San Diego, CA — August 25, 2015
Unfortunately, Bristol-Myers Squibb and Sanofi scored a victory in a False Claims Act marketing case over their blood thinner, Plavix. A federal judge in New Jersey tossed out allegations from a former Sanofi sales rep that the company made misleading claims about the medication in order to gain more Medicare and Medicaid coverage.
The False Claims Act, also known as “Lincoln Law,” is an American federal law that imposes liability on companies who defraud governmental programs. U.S. District Judge Freda Wolfson partially dismissed claims from Elisa Dickson, a former Sanofi-Aventis sales rep, who claimed that Sanofi told her to falsely promote Plavix to doctors. She states that she was told to promote Plavix as better than aspirin for stroke patients, even though trial data revealed the drug was not effective for that population. In addition, Dickson claims that Sanofi told her to focus her Plavix sales calls on doctors whose patients were mainly covered by Medicare or Medicaid.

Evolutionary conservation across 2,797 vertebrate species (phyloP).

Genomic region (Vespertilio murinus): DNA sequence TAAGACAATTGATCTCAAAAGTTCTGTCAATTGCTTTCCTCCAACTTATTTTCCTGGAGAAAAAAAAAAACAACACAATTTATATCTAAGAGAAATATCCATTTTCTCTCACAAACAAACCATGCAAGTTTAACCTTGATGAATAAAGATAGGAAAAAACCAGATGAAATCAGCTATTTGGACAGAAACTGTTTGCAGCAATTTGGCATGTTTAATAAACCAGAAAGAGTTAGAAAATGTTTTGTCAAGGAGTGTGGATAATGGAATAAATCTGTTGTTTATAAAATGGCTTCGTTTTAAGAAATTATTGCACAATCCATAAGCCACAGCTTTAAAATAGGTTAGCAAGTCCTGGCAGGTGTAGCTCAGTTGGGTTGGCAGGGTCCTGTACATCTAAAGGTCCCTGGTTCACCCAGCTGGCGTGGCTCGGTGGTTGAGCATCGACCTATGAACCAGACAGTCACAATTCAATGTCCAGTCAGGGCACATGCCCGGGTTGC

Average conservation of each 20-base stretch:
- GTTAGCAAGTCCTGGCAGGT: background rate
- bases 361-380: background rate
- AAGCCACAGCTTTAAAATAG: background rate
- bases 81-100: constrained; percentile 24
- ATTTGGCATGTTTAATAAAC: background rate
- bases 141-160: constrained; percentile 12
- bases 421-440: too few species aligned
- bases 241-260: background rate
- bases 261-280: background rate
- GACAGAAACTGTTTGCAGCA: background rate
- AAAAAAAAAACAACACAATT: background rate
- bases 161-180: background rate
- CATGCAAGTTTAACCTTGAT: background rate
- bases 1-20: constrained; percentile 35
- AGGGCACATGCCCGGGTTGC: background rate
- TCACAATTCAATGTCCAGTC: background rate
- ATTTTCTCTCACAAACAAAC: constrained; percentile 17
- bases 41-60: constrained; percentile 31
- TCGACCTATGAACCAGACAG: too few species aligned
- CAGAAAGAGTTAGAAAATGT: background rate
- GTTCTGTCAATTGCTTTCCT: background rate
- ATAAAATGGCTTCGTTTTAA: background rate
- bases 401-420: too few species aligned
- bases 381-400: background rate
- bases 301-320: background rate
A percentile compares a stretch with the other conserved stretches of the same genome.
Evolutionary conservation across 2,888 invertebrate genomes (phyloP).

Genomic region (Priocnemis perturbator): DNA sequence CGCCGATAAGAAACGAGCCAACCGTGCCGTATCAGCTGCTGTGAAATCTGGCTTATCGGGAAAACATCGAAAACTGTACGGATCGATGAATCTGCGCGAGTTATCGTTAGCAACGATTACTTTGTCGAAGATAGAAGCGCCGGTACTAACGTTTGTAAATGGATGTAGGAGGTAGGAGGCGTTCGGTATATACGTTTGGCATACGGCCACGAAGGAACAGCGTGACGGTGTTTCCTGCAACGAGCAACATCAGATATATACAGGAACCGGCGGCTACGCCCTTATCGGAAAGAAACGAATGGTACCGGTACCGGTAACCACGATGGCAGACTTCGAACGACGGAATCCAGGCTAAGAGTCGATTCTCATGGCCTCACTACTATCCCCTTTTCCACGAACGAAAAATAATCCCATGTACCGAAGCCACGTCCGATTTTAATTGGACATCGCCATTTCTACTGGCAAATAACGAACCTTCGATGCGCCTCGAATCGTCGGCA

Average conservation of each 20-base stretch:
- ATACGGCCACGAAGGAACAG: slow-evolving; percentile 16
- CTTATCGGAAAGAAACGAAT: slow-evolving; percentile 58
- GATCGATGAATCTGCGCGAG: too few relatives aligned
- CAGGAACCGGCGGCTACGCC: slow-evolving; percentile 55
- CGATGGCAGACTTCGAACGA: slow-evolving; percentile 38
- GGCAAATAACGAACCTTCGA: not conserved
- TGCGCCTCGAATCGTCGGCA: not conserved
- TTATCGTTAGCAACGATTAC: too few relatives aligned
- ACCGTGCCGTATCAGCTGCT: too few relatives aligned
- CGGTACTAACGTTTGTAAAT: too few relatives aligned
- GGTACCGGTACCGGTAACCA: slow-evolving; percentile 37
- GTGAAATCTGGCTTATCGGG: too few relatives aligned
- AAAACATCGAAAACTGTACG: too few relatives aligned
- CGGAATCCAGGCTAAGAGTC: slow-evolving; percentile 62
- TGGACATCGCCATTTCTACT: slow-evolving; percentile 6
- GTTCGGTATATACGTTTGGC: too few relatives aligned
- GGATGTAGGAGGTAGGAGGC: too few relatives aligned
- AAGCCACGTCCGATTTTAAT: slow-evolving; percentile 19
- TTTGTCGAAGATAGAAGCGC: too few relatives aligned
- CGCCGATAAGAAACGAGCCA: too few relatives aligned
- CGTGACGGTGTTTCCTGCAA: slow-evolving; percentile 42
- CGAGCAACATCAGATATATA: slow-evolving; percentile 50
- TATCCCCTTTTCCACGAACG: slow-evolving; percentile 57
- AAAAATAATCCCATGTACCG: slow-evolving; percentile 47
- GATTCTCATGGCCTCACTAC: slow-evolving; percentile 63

Wolfson, however, disagreed with most of Dickson’s claims. The sales rep could not prove that Plavix was prescribed for anything other than its on-label use, Wolfson noted in her ruling. Thirty-three states only reimburse a drug if it’s medically necessary, and Dickson did not explain why Plavix doesn’t fit the bill in her argument.
The judge also rejected Dickson’s allegations that Plavix was only put on lists of approved drugs for each state’s Medicaid program based on misleading information. Her testimony did not mention specific doctors who received false marketing and then prescribed Plavix to Medicare and Medicaid beneficiaries.
Bristol-Myers Squibb has no comment on the case, and Sanofi does “not comment on pending litigation.”
Sadly, this is positive news for these companies, which have encountered criticism over the marketing of Plavix. In 2013, the Department of Justice announced it would probe disclosures to the FDA about the drug’s effectiveness in certain patients. In addition, two U.S. state attorneys general have claimed that Bristol-Myers Squibb and Sanofi knew, or should have known, since 2003 that certain patients don’t get Plavix’s full benefits.
If you, or a loved one, took Plavix and suffered from any of these devastating side effects, don’t hesitate to contact us today. Contact us today to schedule a free case evaluation or fill out the free online case evaluation here. Don’t let the manufacturers get away with not properly warning of these side effects.
Source: Fierce Pharma